The sudden evolutionary shift that drove ancient hominids to socialize with each other

Our capacity for complex social interactions is a defining feature of humanity, but how did it evolve? It seems like it would have been a slow, gradual process, but a new statistical model suggests something very unusual happened 52 million years ago.

The last few decades have seen remarkable strides in our understanding of social evolution in species like bees and birds. In these species, it appears that complex social structures develop gradually in many steps. Once solitary individuals will first pair off with each other, or live with a small group of their own offspring. It's from these initial, family-like units that eventually larger and much more complex societies emerge, and the key point is that you can't go straight from one individual doing its own thing to an entire complex, interconnected society.

And yet, according to new research by Susanne Shultz and her team at Oxford, the ancestors of humans and most other primates likely really did go from solitary to social virtually - and, as it turns out, literally - overnight. Of course, as they themselves point out, "social behaviors do not fossilize", so it isn't necessarily easy to track the deep origins of our own social evolution. They used a mix of modern observations and statistical modelling to give us our best idea yet of where the human capacity for social interaction came from.

Until now, a common explanation for primate social structure is the surrounding environment, in that local food scarcity will force individuals to band together to pool resources and survive. The problem with that is, according to Shultz and her team, is that modern primates live in the exact same social groups regardless of where they live. It's conceivable that ancient primates really did band together because of food scarcity, but if that was the only reason underpinning these complex societies, it seems very strange that primates like baboons and macaques would live together in exactly the same way when they've got plenty of food as those of corresponding populations where there's very little.

Instead, the researchers looked for another mechanism that could cause primates to become more social in as few evolutionary steps as possible. They also built a statistical model to simulate what might happen if the most recent common ancestor of all today's monkeys and apes - a creature that lived roughly 50 million years ago - were to start banding together either in pairs or groups.

To their surprise, the statistical model indicated that it actually made far more sense for this ancient primate to go straight from solitary to loosely affiliated groups of both genders, skipping pairs entirely. That's unlike the evolution of social groups we've seen in other species, but it makes sense when you consider the most likely motivation behind this switch.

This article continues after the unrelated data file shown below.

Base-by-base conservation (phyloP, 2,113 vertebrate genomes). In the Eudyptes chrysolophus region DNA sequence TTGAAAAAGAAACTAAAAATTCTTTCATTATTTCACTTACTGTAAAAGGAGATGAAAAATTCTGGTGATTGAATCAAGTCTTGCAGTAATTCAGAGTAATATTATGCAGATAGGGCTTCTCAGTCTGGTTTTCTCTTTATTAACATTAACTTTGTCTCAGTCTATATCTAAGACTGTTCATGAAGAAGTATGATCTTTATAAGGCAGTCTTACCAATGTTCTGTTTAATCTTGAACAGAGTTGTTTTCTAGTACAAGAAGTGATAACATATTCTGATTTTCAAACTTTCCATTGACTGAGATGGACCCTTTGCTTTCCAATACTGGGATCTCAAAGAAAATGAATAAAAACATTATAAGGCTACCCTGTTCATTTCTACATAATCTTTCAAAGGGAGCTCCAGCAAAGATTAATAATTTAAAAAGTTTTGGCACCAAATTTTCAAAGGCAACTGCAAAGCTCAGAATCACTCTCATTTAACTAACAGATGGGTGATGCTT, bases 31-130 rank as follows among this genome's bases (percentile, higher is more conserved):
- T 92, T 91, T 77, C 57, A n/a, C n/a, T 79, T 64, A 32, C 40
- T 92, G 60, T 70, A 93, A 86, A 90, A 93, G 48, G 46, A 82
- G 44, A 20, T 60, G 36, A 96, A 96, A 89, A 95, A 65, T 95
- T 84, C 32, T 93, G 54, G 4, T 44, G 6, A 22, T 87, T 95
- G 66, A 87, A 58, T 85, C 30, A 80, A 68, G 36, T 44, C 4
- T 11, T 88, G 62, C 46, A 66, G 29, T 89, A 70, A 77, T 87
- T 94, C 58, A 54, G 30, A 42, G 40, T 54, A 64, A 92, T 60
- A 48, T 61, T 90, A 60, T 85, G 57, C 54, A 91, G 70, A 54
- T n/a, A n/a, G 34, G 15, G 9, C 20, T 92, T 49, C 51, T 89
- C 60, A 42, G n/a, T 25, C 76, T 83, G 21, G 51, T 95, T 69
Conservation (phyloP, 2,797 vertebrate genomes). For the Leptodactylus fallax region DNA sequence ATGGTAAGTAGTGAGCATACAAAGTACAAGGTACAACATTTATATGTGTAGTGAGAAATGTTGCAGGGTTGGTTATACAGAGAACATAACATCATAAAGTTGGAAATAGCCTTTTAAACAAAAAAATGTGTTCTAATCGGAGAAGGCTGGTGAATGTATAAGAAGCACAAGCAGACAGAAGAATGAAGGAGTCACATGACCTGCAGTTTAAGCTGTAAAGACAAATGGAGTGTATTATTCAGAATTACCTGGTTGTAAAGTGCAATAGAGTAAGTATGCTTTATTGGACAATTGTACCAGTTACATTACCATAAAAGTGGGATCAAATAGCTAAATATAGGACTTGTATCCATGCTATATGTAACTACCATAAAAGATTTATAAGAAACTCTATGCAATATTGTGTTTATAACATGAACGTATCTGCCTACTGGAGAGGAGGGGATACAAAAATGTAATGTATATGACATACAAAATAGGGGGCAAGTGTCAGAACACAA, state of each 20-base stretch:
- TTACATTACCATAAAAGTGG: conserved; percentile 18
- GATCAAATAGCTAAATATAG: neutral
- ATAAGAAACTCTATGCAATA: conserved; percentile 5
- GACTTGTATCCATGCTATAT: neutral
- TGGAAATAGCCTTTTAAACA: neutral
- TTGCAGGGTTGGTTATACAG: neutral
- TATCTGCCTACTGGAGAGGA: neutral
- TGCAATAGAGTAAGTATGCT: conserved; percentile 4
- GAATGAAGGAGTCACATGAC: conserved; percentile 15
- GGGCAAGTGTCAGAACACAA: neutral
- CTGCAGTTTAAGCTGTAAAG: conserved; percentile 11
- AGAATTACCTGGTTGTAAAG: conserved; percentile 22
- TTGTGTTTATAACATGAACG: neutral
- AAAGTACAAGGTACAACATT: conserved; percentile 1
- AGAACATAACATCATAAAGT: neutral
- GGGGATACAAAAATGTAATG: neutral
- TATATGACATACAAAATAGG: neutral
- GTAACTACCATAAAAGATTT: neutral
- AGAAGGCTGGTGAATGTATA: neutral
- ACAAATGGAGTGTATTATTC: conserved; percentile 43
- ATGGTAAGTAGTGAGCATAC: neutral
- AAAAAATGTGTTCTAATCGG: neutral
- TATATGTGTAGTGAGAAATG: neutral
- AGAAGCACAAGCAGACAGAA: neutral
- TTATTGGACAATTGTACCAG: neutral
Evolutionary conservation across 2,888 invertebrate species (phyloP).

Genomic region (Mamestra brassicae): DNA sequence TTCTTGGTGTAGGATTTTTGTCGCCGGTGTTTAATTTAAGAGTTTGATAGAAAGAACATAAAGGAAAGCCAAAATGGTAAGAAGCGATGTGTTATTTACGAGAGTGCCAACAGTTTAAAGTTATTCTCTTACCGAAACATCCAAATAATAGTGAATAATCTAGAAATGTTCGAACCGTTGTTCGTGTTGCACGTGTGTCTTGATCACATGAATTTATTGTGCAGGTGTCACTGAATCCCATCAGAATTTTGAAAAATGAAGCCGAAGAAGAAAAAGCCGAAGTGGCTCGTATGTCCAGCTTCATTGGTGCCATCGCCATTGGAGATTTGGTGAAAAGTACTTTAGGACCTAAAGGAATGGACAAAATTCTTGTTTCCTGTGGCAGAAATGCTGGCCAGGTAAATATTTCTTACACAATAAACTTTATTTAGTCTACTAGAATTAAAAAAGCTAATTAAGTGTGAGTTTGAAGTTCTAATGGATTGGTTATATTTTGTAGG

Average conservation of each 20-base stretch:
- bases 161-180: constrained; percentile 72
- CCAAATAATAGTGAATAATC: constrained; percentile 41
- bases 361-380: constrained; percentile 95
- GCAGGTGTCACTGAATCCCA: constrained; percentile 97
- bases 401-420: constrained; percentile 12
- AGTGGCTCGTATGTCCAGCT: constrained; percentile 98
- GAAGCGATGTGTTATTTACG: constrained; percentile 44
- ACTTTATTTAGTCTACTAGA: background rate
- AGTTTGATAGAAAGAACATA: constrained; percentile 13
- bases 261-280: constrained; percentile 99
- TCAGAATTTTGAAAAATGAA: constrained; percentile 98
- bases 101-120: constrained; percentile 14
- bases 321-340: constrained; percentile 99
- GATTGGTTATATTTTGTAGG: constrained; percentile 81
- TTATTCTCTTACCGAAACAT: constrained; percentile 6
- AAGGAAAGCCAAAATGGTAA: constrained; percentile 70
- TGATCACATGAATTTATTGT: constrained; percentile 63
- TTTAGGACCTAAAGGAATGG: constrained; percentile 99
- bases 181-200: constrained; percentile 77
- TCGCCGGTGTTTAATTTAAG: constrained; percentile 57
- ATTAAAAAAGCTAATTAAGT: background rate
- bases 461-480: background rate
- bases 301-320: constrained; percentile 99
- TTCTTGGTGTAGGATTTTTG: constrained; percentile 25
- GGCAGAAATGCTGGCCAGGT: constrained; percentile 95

Around 52 million years ago, our evolutionary ancestor switched from being a largely nocturnal creature to one that was active during the day. While a creature would want to be on its own at night for maximum sneakiness, a small primate would enjoy safety in numbers during the day as the best way to stay safe from advancing predators. Pairs wouldn't be much use against a large predator, which explains why primates - uniquely, as far as we can tell - went straight to forming large groups.

Of course, not all primates live in such groups - some monkeys, for instance, live in pairs, while gorillas organize themselves in harems with a single adult male and lots of females. The researchers believe both of these innovations came much later, both around 16 million years ago.

The researchers argue that the loose affiliations that sprang up 52 million years ago quickly developed into more stable societies and, in turn, the development of cooperative behaviors. They argue that this evolutionary jump from solitude to society may well have been a key factor in the evolution of many uniquely primate traits, including our own advanced intelligence. So, basically, everything we humans have now might well be because, 52 million years ago, some primates decided they'd had enough of working nights.

Via Nature. Image by derekkeats on Flickr.